DENVER — When the federal freeze on most evictions expires at the end of the month, there’s no definitive answer on whether or not the numbers in Colorado’s unhoused community will grow.
Colorado nonprofits are preparing either way.
“We've definitely seen that as a result of the pandemic, people have fallen on what we might call harder economic times,” said Stephanie Kauffman, executive director of women’s emergency services for Samaritan House. “They've been let go from work or aren't able to find work. That has obviously impacted people's financial situations, their ability to pay rent.”
On July 31 the CDC’s moratorium on most evictions will expire.
Samaritan House is a nonprofit ministry operated by Catholic Charities. They provide four emergency housing facilities for single women across the Denver metro.
Kauffman believes the moratorium’s expiration may result in more people seeking housing assistance.
“I think we absolutely anticipate that we will welcome more guests into this space as a result of the termination of that moratorium. I don't know how long that will take. I think a lot of that will depend on how quickly some of these evictions process through the courts. But I think you are going to see a significant influx,” she said.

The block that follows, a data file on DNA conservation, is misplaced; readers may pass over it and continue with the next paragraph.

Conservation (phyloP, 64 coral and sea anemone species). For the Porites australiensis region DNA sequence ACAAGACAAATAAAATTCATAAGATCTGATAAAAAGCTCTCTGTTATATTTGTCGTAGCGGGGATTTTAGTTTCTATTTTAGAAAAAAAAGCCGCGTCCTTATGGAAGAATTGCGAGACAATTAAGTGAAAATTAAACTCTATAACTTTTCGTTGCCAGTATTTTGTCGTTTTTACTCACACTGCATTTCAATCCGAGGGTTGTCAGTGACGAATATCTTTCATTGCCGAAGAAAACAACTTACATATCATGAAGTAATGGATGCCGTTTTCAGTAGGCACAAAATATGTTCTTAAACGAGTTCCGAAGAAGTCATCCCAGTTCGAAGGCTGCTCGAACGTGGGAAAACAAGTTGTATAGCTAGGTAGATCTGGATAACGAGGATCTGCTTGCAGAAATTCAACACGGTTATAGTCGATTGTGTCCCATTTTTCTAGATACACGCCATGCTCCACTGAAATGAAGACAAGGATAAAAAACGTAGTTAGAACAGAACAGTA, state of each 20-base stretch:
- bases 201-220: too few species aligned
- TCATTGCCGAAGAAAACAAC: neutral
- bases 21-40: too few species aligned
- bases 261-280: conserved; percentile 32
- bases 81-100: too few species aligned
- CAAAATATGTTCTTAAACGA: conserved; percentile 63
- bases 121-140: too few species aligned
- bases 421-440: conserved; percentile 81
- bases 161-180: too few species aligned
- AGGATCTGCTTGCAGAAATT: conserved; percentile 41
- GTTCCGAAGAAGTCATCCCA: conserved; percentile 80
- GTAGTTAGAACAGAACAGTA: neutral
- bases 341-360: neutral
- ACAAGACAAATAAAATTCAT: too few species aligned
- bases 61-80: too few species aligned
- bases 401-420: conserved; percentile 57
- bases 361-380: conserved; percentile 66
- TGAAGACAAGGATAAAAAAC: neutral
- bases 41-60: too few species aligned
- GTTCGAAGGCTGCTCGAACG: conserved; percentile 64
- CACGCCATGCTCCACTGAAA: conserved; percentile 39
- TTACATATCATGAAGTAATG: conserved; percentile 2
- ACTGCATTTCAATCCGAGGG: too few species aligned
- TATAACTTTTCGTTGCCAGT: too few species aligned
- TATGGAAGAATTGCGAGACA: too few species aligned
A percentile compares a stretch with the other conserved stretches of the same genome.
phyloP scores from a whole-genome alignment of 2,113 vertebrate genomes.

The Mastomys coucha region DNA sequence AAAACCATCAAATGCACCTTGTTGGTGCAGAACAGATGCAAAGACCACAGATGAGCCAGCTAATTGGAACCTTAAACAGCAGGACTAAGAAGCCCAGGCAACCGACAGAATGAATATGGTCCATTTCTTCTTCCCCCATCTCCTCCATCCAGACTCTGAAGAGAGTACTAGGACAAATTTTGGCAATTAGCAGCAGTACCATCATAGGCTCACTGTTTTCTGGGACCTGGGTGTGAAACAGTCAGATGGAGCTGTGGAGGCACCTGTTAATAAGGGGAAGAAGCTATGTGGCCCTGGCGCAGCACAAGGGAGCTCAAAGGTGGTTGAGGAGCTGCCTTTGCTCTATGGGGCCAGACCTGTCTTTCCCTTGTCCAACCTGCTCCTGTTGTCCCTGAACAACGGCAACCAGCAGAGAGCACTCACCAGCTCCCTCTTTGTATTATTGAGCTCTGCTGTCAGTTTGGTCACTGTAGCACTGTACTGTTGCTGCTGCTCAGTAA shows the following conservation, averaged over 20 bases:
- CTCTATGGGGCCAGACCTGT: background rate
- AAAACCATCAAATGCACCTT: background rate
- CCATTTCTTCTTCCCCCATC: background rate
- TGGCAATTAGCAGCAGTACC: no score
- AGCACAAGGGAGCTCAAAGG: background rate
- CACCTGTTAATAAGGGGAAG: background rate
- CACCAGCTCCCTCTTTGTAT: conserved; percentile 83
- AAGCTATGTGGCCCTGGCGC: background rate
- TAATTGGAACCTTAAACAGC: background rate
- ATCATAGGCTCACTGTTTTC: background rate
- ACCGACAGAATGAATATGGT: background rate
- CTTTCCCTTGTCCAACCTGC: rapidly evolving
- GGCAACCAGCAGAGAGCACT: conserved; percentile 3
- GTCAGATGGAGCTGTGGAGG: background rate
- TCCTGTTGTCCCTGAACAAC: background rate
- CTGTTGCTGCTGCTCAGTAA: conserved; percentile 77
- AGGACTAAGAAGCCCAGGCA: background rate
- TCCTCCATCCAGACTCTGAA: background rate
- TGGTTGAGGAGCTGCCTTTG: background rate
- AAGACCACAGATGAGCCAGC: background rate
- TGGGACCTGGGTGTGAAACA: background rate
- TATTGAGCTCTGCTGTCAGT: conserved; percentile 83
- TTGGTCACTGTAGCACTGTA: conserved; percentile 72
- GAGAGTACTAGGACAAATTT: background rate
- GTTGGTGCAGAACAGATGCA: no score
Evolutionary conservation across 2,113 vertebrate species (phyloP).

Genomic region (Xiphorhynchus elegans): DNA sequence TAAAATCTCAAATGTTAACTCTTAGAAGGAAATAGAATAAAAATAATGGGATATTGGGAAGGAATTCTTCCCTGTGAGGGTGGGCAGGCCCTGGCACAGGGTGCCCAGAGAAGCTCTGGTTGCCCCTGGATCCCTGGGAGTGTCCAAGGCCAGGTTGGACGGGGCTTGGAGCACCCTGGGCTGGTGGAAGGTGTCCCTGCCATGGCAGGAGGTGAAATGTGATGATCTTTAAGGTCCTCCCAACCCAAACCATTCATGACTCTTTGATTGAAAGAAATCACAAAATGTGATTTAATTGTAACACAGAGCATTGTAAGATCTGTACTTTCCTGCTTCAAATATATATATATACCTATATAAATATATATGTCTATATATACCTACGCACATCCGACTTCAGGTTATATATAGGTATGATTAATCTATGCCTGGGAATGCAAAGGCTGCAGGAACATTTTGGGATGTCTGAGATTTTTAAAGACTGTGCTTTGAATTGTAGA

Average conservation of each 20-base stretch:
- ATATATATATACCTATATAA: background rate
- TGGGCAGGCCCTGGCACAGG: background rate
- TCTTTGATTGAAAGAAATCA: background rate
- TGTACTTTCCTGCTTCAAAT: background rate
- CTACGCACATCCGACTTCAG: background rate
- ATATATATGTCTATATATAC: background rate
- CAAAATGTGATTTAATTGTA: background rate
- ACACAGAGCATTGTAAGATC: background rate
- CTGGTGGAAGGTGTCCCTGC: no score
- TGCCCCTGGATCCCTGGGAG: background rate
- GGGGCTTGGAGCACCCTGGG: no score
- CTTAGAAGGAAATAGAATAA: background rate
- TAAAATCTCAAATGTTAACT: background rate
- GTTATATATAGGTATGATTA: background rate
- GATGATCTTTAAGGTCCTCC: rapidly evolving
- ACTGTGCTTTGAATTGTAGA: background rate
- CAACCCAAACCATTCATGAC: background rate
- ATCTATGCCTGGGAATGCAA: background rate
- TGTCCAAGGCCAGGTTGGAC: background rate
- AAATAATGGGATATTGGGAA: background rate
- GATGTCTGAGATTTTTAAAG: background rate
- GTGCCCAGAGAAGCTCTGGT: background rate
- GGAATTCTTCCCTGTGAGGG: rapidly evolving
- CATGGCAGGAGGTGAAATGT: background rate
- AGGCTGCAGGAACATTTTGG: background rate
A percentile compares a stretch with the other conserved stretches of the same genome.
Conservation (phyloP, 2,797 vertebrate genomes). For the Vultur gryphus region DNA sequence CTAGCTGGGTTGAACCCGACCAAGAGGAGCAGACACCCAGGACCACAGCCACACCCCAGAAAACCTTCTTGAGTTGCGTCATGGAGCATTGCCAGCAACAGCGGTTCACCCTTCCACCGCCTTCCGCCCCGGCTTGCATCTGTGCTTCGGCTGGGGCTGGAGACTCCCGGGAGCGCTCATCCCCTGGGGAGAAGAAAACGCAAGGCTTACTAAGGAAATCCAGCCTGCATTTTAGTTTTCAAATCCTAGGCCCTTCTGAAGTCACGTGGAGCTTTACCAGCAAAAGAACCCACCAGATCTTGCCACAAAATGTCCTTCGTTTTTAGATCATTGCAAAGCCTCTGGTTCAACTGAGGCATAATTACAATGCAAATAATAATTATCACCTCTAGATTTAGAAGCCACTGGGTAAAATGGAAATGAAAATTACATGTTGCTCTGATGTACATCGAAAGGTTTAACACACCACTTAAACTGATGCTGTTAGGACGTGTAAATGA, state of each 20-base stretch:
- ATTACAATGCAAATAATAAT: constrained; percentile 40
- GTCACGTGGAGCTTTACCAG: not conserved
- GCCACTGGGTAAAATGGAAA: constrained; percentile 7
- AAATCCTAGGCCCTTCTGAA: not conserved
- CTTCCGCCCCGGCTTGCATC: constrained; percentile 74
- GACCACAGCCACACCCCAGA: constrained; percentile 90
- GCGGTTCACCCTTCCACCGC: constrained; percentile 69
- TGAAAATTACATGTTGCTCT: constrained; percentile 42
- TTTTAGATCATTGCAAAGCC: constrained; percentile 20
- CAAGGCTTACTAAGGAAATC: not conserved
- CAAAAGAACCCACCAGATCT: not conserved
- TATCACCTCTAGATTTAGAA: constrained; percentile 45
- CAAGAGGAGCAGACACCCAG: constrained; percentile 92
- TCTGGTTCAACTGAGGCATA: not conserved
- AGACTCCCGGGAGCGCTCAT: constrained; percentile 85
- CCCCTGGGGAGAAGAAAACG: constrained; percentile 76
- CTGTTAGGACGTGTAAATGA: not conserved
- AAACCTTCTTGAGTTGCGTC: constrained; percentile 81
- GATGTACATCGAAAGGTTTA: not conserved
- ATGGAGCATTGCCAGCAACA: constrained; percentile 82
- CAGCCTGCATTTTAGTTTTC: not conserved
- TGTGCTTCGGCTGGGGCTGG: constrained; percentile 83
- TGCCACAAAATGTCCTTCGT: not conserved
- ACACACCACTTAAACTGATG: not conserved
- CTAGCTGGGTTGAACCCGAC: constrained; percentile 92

In Colorado, the statewide eviction moratorium expired on New Year’s Day.
There is a bill currently awaiting the governor’s signature that will limit late fees charged to renters and prohibit landlords from evicting tenants solely because they’re struggling to pay late fees.
Still, according to the latest data from the U.S. Census Bureau, 40% of adult Coloradans live in households that are "not current on rent or mortgage where eviction or foreclosure in the next two months is either very likely or somewhat likely".
Samaritan House hopes to help the housing crisis bed by bed. The nonprofit’s latest facility to open, Samaritan House 48th, is located in northeast Denver.
“So, our actual capacity to house unhoused women is just over 500 [at all four Denver Metro Facilities]. This site alone can help up to 270 women,” Kauffman said.
Right now, there are about 70 beds in use at the 48th location. At each facility, women are provided three hot meals a day and caseworkers can be made available.
“What we would envision for someone long-term is having an apartment or a home that they can really call their own,” Kauffman said. “But we like to remind folks that things can get better, and sometimes the very first step in that process is just providing a roof over someone’s head.”
“They've really been there to help me, and they really do care,” said Debbie Lloyd, a Samaritan House client. “This place is really a blessing because they're really nice. If you need someone to talk to they're there, and they do listen — makes you feel welcome.”
Samaritan House operates off of donations, if you’d like to support click here.